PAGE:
[Step by Step] : How to differentiate goals, strategies, and tactics

The term goal, strategy, and tactics are often super misused causing people to silently judge you. Until now!

in this article, you’ll learn the difference between goals, strategies, and tactics and some examples of creating a smart goal.

 are you excited?



What is a goal? Or what are goals?

What are goals? No, it’s not the thing soccer fans yell when a guy hit a ball to enter in the net. The term goal is defined by wikipedia as:

A goal is an idea of the future or desired result that a person or a group of people envision, plan and commit to achieve.

Simply put it’s a state or an end result you want to achieve.

The many types of goals.

There are many types of goals out there but we will focus on some key ones: personal goal and business goals.

What types of goals are there? Personal goals & business goals

Personal goals 

Are goals that individuals (like you) set for yourself outside of work in your personal life. Examples could be losing weight, running a 5k marathon, or even getting married by the age of 50. The key is the “outside of work” that helps you with individual fulfillment.

Business goals

Are goals that help the business thrive in a specific direction. Example, profitability, number of new users, staff retention and many more. If it helps a business to articulate a desired state then it’s a business goal.

Other types of goals

No one in the world has the monopoly on what makes a goal and what doesn't. It’s a subjective thing -  meaning it can vary by people, country, context and time. Simply put, don’t be too hung up on whether something is a “goal or not”. Instead focus on asking what is you want and make that as your goal



Can goals change?

Absolutely and it better be changing. As you achieve a goal, or you find a goal no longer feasible it’s best to have a self check to ensure that your goals are still valid. For example, if you’ve already achieved your dream of being a millionaire, time to create a new goal? Or alternatively, if you original goal was to be a millionaire but things didn’t work out, why not find goals that are more “manageable”.

What makes a good goal?

The gold standard for crafting goals are SMART goals. Yes - smart means something:

To make sure your goals are clear and reachable, each one should be:  Specific (simple, sensible, significant). Measurable (meaningful, motivating). Achievable (agreed, attainable). Relevant (reasonable, realistic and resourced, results-based). Time bound (time-based, time limited, time/cost limited, timely, time-sensitive). Professor Rubin also notes that the definition of the SMART acronym may need updating to reflect the importance of efficacy and feedback. However, some authors have expanded it to include extra focus areas; SMARTER, for example, includes Evaluated and Reviewed.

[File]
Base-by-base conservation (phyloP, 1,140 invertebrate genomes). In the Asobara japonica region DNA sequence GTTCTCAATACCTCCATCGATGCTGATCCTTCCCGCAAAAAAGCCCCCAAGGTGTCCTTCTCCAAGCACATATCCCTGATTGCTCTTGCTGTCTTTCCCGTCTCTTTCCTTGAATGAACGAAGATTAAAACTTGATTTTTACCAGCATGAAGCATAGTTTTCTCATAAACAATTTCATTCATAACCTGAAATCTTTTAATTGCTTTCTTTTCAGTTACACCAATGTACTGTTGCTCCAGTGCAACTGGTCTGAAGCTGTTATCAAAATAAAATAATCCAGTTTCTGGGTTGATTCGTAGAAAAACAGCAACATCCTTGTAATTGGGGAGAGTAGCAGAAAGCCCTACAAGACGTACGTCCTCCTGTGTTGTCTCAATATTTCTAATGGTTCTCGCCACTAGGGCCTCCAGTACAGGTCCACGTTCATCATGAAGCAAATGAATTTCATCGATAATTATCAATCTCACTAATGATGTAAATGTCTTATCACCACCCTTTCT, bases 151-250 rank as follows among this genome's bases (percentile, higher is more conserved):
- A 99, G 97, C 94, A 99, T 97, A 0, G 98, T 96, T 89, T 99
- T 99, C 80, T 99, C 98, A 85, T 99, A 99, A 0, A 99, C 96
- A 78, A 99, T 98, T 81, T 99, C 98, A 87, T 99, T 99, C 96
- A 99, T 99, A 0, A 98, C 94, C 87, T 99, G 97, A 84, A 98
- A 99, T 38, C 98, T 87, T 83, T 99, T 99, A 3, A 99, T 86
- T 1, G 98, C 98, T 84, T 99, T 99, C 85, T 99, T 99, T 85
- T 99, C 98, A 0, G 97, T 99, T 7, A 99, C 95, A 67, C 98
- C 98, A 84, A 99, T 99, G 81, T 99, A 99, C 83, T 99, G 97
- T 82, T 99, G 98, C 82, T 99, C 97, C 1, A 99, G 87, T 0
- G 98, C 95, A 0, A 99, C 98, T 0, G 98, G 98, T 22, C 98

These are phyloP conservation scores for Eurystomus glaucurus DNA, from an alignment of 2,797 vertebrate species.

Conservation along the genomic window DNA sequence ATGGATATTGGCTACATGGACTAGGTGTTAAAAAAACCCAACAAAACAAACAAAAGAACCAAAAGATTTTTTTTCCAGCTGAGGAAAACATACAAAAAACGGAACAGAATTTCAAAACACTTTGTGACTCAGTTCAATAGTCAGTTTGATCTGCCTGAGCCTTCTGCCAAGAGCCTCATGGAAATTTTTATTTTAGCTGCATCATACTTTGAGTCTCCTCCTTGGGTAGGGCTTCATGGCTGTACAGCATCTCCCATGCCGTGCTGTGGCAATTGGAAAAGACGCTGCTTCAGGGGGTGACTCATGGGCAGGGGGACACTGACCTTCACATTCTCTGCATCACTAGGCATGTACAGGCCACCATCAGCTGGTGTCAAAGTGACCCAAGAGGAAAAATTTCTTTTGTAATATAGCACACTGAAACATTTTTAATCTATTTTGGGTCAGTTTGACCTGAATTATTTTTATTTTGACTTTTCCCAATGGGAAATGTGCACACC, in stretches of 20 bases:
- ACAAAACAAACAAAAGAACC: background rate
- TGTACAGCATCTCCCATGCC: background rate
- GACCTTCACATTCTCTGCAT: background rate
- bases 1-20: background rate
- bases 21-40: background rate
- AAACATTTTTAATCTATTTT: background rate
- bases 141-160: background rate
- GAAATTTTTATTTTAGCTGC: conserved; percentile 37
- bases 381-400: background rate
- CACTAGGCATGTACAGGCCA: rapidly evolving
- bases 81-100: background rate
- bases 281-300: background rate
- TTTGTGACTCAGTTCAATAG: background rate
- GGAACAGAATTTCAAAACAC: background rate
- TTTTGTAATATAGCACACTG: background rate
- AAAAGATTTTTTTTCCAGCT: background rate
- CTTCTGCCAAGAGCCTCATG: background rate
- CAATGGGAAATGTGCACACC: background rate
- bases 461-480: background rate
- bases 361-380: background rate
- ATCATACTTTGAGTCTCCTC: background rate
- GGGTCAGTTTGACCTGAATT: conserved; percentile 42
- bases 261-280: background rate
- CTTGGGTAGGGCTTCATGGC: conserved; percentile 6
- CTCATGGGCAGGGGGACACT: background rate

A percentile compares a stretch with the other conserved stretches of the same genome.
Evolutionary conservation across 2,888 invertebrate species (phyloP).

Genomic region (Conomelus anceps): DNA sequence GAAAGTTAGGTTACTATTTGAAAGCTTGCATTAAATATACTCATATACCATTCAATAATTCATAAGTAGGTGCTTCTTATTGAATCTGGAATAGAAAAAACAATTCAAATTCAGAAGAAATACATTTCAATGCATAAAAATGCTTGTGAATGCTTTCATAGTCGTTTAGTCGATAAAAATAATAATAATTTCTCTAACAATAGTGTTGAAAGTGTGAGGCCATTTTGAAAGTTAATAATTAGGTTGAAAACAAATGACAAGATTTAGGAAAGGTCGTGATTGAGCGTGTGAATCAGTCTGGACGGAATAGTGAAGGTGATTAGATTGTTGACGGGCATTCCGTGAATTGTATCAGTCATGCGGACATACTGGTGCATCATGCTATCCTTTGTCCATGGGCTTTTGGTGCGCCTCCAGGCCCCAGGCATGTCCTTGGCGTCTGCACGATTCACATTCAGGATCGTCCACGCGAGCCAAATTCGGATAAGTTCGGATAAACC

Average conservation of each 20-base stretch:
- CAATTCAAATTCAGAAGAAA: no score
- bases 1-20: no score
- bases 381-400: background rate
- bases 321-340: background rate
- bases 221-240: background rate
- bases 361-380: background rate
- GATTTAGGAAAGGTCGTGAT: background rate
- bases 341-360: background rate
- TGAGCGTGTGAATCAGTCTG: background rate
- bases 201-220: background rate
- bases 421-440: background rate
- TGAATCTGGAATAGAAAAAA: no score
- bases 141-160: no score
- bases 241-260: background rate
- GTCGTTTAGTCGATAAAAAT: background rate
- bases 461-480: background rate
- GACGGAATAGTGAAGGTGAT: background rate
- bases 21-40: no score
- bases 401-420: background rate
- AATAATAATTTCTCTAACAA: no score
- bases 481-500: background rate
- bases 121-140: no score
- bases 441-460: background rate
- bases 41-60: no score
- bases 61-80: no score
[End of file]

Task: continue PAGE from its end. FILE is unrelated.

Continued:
Here are examples of SMART goal vs non-SMART Goal


Non-Smart Goal

“I want to lose weight”



I want to reduce my weight from 100kg to 80kg within 2 months.


Notice the difference? Notice how much clarity it gives you to make it?



Why are SMART goals important?

There are two key reasons: clarity and actionability.


Clarity - having a smart goal gives you a clear direction of where you want to head that you can measure and plot progress towards. Example, if you want to lose weight, you’ll be busy weighing yourself every week till you reach your desired goal. If you don’t craft smart goals, you’ll never be able to check progress and enforce accountability


Actionable - when you have clarity of goals, and it’s measurable you now get to intervene when necessary. Gaining too much pounds over the week? Time to cut down the coke or sodas. Notice how the act of explicitly mentioning your goals in a SMART method helps you to not only have direction but take actions necessary to achieve them.


So how do you create a SMART goal?

 We use the following sheet to craft our smart goal:

smart goal check list




Difference between goals, strategy and tactics

The best way to visualize the difference is through logic tree.

smart goal, tactics, strategy, logic, goals, difference



The goal covers the overall intention you're trying to achieve. The strategy cover the “things you’re going to do to achieve that intention” and “the tactics are how do you do the things you want to do”

If they sound similar, they can be confused and often are but here is an example to help you through:


smart goal, strategy, tactics, goals, difference,


notice how it makes so much sense? so congratulate yourself. you no longer feel confused.


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  • kouzhazyyz on

    Muchas gracias. ?Como puedo iniciar sesion?

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